Reviewing-Your-Estate-Planning-Documents
Reviewing Your Estate Planning Documents

Periodic review of your estate planning documents is very important. As you get older, many things can affect your estate planning documents. Laws are always getting updated, and your family dynamic is often evolving (i.e. marriage or divorce, having kids, moving to a new state). Reviewing your Will, Advance Health Care Directive (a/k/a “Living Will”) and other estate planning documents at least once a year with the aid of an Attorney, can help make sure that everything is up to date and legal.

One reason to review your estate planning documents early next year is the upcoming change to the estate tax. Currently the federal estate tax (also referred to as the “death tax”) only affects estates which are worth more than Five Million, One Hundred and Twenty Thousand Dollars ($5,120,000.00). Most households in theUnited Statesdo not come close to qualifying for this tax. But what a lot of people do not know is that the federal estate tax is subject to change in 2013. If Congress does not act, the federal estate tax exemption will go down to One Million Dollars ($1,000,000.00) at a 55% tax rate in 2013, making many moreAtlantahouseholds subject to the estate tax. If this change does go into effect, people may need to explore other tax-savings mechanisms to try and avoid this rate.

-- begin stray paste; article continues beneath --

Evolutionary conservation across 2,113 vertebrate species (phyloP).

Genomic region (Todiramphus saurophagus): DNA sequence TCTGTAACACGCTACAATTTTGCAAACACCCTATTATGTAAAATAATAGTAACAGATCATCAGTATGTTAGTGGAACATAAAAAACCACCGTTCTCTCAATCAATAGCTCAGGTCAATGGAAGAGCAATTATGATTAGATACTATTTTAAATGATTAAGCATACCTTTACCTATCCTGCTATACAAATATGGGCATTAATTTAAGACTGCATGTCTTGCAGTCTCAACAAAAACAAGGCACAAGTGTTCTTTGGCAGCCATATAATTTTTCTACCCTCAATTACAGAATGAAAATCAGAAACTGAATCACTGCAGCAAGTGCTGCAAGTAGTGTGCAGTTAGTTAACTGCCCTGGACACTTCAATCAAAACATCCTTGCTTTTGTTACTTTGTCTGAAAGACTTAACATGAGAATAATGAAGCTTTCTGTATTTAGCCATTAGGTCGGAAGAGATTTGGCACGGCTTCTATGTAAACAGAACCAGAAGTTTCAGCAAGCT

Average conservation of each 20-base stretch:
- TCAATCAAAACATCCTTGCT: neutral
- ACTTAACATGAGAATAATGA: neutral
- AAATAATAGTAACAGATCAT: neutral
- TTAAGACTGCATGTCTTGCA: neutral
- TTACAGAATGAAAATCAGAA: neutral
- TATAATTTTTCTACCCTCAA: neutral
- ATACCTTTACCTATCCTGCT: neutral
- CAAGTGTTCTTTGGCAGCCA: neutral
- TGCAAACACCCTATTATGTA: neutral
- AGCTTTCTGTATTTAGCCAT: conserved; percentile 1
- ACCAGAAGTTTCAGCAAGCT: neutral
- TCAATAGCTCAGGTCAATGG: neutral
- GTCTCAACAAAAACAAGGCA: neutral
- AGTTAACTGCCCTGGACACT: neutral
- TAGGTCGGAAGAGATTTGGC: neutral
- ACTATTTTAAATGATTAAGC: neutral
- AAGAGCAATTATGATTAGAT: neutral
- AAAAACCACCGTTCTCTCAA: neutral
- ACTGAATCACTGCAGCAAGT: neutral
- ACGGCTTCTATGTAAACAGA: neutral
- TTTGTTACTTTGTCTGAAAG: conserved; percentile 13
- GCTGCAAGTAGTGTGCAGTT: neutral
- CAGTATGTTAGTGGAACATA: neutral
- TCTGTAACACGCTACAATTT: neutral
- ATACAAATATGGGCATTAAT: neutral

One more document people may want to review is their Living Will and Durable Power of Attorney for Health Care. These documents let individuals determine how they want to be medically treated in such circumstances as being in a terminal condition or a permanent state of unconsciousness. In 2007Georgiareplaced the laws on Georgia Living Wills and repealed its laws regarding the Durable Power of Attorney for Health Care. While properly executed Living Wills and Durable Powers of Attorney for Health Care prior to 2007 generally should remain valid inGeorgia, you should still contact an Attorney who can aid in determining if those legal documents should be updated. The 2007 changes in the law also created the Georgia Advance Directive for Health Care, which basically combines those prior documents into one document. Even if you have a properly executed Living Will and Durable Power of Attorney for Health Care, you should seriously consider updating to the current Georgia Advance Directive for Health Care.

Other items people should also be periodically review are non-probate items such as IRAs, 401(k)s, life insurance policies and pensions. These documents typically allow individuals to choose beneficiaries to those proceeds after your death, and those beneficiaries need to be updated as often as your Will. Making a designation for those proceeds in your Will typically does not change the designation of your beneficiary if you have not filled out the appropriate paperwork with your plan administrator. Many people make beneficiary designations at the start of those various plans, but then forget to keep updating that those designations as their lives change. Making an effort to review all of your estate planning documents once a year can ensure that your loved ones will be taken care of after you are gone. We will be happy to consult with you regarding these matters.

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